World Press Photo of the Year: Young Lebanese drive through devastated neighborhood of South Beirut, Aug. 15, 2006.
February 09, 2007| By Daryl Lang | pdnewswire
A jury in Amsterdam has awarded the World Press Photo of the Year prize to New York-based photographer Spencer Platt of Getty Images, honoring a picture from the Israel-Lebanon war last summer.
The picture shows a group of five cavalier Beirut residents cruising in a red Mini convertible through a neighborhood that has been reduced to rubble by Israeli bombs.
"It's a picture you can keep looking at," said World Press Photo jury chair Michele McNally, assistant managing editor for The New York Times, in a statement announcing the prize. "It has the complexity and contradiction of real life, amidst chaos. This photograph makes you look beyond the obvious."
The photo's clutter and complexity set it apart from previous Photo of the Year winners, which tended to show individual, personal moments. By contrast, Platt's image is so dense with detail that it is only fully appreciated when reproduced in high resolution.
This is the first time a Getty Images photography has won the Photo of the Year, which has been awarded annually most years since 1955. The prize includes a cash award of 10,000 Euro.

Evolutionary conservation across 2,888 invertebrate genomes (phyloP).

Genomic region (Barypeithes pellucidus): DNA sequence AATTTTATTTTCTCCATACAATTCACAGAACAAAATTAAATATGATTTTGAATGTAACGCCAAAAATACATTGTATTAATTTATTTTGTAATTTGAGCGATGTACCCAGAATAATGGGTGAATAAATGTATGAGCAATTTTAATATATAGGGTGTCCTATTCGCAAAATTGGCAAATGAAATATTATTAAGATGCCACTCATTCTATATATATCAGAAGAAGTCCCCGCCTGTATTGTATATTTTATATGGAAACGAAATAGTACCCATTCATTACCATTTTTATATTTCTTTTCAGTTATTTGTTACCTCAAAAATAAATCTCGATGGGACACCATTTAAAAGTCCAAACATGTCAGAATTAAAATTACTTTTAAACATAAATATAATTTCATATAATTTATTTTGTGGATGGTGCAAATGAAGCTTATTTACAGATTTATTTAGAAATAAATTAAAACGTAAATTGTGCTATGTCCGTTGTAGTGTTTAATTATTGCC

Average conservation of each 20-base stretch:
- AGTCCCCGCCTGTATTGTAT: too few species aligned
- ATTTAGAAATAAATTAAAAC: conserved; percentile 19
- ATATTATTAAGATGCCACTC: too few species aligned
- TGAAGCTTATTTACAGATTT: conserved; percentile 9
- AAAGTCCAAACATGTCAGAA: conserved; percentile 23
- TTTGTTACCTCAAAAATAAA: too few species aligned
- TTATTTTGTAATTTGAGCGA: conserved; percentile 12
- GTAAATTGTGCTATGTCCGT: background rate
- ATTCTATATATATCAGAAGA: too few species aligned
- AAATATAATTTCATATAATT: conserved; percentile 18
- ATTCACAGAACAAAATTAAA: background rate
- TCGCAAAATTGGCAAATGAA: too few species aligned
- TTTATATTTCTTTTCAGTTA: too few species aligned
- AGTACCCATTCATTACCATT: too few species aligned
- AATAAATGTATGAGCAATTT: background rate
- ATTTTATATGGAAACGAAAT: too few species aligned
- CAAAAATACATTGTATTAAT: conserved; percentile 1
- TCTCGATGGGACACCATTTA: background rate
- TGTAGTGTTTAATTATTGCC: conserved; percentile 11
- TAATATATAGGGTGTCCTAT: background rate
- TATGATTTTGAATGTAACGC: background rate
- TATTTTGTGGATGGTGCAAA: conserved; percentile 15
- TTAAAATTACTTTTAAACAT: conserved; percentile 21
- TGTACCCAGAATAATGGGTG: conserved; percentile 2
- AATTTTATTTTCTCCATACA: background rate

Platt's photo was taken Aug. 15, the first day of a ceasefire between Israel and Lebanon. He had been in Lebanon about three weeks covering the war for Getty's wire service. While much of the press corps was based in Tyre, in the south of Lebanon, Platt says his editors directed him to stay in Beirut.
Platt had been up since 6 a.m. wandering the city with his translator. In the late afternoon, as he was preparing to return to his hotel to file his images, he spotted something red and flashy out of the corner of his eye. He spun around and quickly shot five frames of the passing convertible. Only one turned out. "On the second frame some guy in a white shirt walked in front of me and ruined it," Platt says.
Platt did not speak to the people in the car, but based on conversations with his translator he believes they are upper class Beirut residents, many of whom ventured out that day to inspect the damage to their city.
Platt sent the photo of the convertible to his editors, along with other shots from the day. "The desk said, 'Nice photo. Do you have anything wider?,'" Platt recalls. Only later, after the photo had been published in newspapers and Platt began receiving compliments, did he realize his picture was something out of the ordinary.
Platt credits his editors for keeping him in Beirut and Getty Images for supporting his work. "Getty has been great. They've never turned me down on a story," Platt says.